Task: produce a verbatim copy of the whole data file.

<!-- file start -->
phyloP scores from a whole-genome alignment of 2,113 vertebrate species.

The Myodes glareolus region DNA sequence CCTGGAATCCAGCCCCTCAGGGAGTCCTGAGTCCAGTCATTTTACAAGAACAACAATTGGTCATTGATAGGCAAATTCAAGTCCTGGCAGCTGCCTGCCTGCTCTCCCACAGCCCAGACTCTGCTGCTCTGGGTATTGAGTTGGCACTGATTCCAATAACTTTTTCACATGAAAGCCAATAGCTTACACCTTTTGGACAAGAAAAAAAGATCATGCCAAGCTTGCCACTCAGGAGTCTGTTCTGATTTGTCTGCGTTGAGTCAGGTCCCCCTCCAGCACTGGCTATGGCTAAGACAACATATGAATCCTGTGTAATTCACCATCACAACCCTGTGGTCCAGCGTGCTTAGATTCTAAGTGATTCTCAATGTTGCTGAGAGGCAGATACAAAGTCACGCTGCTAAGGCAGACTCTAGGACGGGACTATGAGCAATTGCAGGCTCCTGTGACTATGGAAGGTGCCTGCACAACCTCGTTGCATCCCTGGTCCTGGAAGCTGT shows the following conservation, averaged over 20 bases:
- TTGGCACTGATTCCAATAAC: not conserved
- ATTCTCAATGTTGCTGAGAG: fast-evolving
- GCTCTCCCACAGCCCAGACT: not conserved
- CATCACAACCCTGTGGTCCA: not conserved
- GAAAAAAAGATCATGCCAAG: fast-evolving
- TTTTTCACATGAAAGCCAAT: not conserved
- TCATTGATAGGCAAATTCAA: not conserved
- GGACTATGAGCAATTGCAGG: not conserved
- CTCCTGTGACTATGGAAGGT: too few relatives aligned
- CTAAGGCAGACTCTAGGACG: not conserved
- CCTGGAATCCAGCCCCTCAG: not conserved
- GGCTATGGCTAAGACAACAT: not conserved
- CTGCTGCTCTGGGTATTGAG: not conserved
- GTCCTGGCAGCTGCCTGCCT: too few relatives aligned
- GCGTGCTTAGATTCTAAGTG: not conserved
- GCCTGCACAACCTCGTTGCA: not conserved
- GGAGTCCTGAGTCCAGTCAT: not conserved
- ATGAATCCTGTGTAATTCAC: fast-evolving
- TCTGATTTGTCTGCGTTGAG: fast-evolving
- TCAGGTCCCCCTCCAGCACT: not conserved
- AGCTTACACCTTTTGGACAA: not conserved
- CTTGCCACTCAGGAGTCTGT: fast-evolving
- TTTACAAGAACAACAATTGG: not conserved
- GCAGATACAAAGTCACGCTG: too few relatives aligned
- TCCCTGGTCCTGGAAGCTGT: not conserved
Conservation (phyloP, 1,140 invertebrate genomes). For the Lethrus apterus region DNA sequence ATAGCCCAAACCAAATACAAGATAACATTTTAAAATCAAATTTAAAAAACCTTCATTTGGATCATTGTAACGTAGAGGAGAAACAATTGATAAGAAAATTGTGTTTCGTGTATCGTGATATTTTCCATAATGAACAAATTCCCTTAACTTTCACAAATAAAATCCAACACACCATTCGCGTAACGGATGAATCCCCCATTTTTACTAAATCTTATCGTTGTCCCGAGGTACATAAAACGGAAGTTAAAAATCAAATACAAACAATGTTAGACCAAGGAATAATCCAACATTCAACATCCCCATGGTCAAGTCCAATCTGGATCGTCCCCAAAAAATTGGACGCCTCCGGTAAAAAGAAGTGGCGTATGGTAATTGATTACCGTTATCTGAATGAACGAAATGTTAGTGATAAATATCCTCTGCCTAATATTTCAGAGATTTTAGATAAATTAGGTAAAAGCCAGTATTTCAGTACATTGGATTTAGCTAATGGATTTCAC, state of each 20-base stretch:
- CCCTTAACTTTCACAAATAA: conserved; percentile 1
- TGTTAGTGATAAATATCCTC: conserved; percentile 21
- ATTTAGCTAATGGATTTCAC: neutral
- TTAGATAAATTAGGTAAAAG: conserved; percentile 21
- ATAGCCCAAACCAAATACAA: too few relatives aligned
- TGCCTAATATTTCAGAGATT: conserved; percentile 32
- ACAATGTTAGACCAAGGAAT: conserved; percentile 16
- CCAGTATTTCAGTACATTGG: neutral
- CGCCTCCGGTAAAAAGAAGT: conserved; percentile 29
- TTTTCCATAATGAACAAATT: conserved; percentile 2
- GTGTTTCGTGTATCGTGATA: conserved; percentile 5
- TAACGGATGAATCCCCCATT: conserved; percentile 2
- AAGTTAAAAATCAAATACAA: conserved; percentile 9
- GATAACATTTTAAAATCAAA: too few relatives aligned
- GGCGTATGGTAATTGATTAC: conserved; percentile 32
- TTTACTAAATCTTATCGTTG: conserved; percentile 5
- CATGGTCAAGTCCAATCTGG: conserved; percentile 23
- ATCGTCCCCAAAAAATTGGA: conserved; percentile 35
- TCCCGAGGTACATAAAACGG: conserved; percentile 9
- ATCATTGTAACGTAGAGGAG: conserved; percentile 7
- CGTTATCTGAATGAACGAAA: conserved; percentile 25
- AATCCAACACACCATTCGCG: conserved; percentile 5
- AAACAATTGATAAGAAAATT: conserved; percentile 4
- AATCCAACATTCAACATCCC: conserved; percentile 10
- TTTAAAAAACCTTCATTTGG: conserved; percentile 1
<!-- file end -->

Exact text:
phyloP scores from a whole-genome alignment of 2,113 vertebrate species.

The Myodes glareolus region DNA sequence CCTGGAATCCAGCCCCTCAGGGAGTCCTGAGTCCAGTCATTTTACAAGAACAACAATTGGTCATTGATAGGCAAATTCAAGTCCTGGCAGCTGCCTGCCTGCTCTCCCACAGCCCAGACTCTGCTGCTCTGGGTATTGAGTTGGCACTGATTCCAATAACTTTTTCACATGAAAGCCAATAGCTTACACCTTTTGGACAAGAAAAAAAGATCATGCCAAGCTTGCCACTCAGGAGTCTGTTCTGATTTGTCTGCGTTGAGTCAGGTCCCCCTCCAGCACTGGCTATGGCTAAGACAACATATGAATCCTGTGTAATTCACCATCACAACCCTGTGGTCCAGCGTGCTTAGATTCTAAGTGATTCTCAATGTTGCTGAGAGGCAGATACAAAGTCACGCTGCTAAGGCAGACTCTAGGACGGGACTATGAGCAATTGCAGGCTCCTGTGACTATGGAAGGTGCCTGCACAACCTCGTTGCATCCCTGGTCCTGGAAGCTGT shows the following conservation, averaged over 20 bases:
- TTGGCACTGATTCCAATAAC: not conserved
- ATTCTCAATGTTGCTGAGAG: fast-evolving
- GCTCTCCCACAGCCCAGACT: not conserved
- CATCACAACCCTGTGGTCCA: not conserved
- GAAAAAAAGATCATGCCAAG: fast-evolving
- TTTTTCACATGAAAGCCAAT: not conserved
- TCATTGATAGGCAAATTCAA: not conserved
- GGACTATGAGCAATTGCAGG: not conserved
- CTCCTGTGACTATGGAAGGT: too few relatives aligned
- CTAAGGCAGACTCTAGGACG: not conserved
- CCTGGAATCCAGCCCCTCAG: not conserved
- GGCTATGGCTAAGACAACAT: not conserved
- CTGCTGCTCTGGGTATTGAG: not conserved
- GTCCTGGCAGCTGCCTGCCT: too few relatives aligned
- GCGTGCTTAGATTCTAAGTG: not conserved
- GCCTGCACAACCTCGTTGCA: not conserved
- GGAGTCCTGAGTCCAGTCAT: not conserved
- ATGAATCCTGTGTAATTCAC: fast-evolving
- TCTGATTTGTCTGCGTTGAG: fast-evolving
- TCAGGTCCCCCTCCAGCACT: not conserved
- AGCTTACACCTTTTGGACAA: not conserved
- CTTGCCACTCAGGAGTCTGT: fast-evolving
- TTTACAAGAACAACAATTGG: not conserved
- GCAGATACAAAGTCACGCTG: too few relatives aligned
- TCCCTGGTCCTGGAAGCTGT: not conserved
Conservation (phyloP, 1,140 invertebrate genomes). For the Lethrus apterus region DNA sequence ATAGCCCAAACCAAATACAAGATAACATTTTAAAATCAAATTTAAAAAACCTTCATTTGGATCATTGTAACGTAGAGGAGAAACAATTGATAAGAAAATTGTGTTTCGTGTATCGTGATATTTTCCATAATGAACAAATTCCCTTAACTTTCACAAATAAAATCCAACACACCATTCGCGTAACGGATGAATCCCCCATTTTTACTAAATCTTATCGTTGTCCCGAGGTACATAAAACGGAAGTTAAAAATCAAATACAAACAATGTTAGACCAAGGAATAATCCAACATTCAACATCCCCATGGTCAAGTCCAATCTGGATCGTCCCCAAAAAATTGGACGCCTCCGGTAAAAAGAAGTGGCGTATGGTAATTGATTACCGTTATCTGAATGAACGAAATGTTAGTGATAAATATCCTCTGCCTAATATTTCAGAGATTTTAGATAAATTAGGTAAAAGCCAGTATTTCAGTACATTGGATTTAGCTAATGGATTTCAC, state of each 20-base stretch:
- CCCTTAACTTTCACAAATAA: conserved; percentile 1
- TGTTAGTGATAAATATCCTC: conserved; percentile 21
- ATTTAGCTAATGGATTTCAC: neutral
- TTAGATAAATTAGGTAAAAG: conserved; percentile 21
- ATAGCCCAAACCAAATACAA: too few relatives aligned
- TGCCTAATATTTCAGAGATT: conserved; percentile 32
- ACAATGTTAGACCAAGGAAT: conserved; percentile 16
- CCAGTATTTCAGTACATTGG: neutral
- CGCCTCCGGTAAAAAGAAGT: conserved; percentile 29
- TTTTCCATAATGAACAAATT: conserved; percentile 2
- GTGTTTCGTGTATCGTGATA: conserved; percentile 5
- TAACGGATGAATCCCCCATT: conserved; percentile 2
- AAGTTAAAAATCAAATACAA: conserved; percentile 9
- GATAACATTTTAAAATCAAA: too few relatives aligned
- GGCGTATGGTAATTGATTAC: conserved; percentile 32
- TTTACTAAATCTTATCGTTG: conserved; percentile 5
- CATGGTCAAGTCCAATCTGG: conserved; percentile 23
- ATCGTCCCCAAAAAATTGGA: conserved; percentile 35
- TCCCGAGGTACATAAAACGG: conserved; percentile 9
- ATCATTGTAACGTAGAGGAG: conserved; percentile 7
- CGTTATCTGAATGAACGAAA: conserved; percentile 25
- AATCCAACACACCATTCGCG: conserved; percentile 5
- AAACAATTGATAAGAAAATT: conserved; percentile 4
- AATCCAACATTCAACATCCC: conserved; percentile 10
- TTTAAAAAACCTTCATTTGG: conserved; percentile 1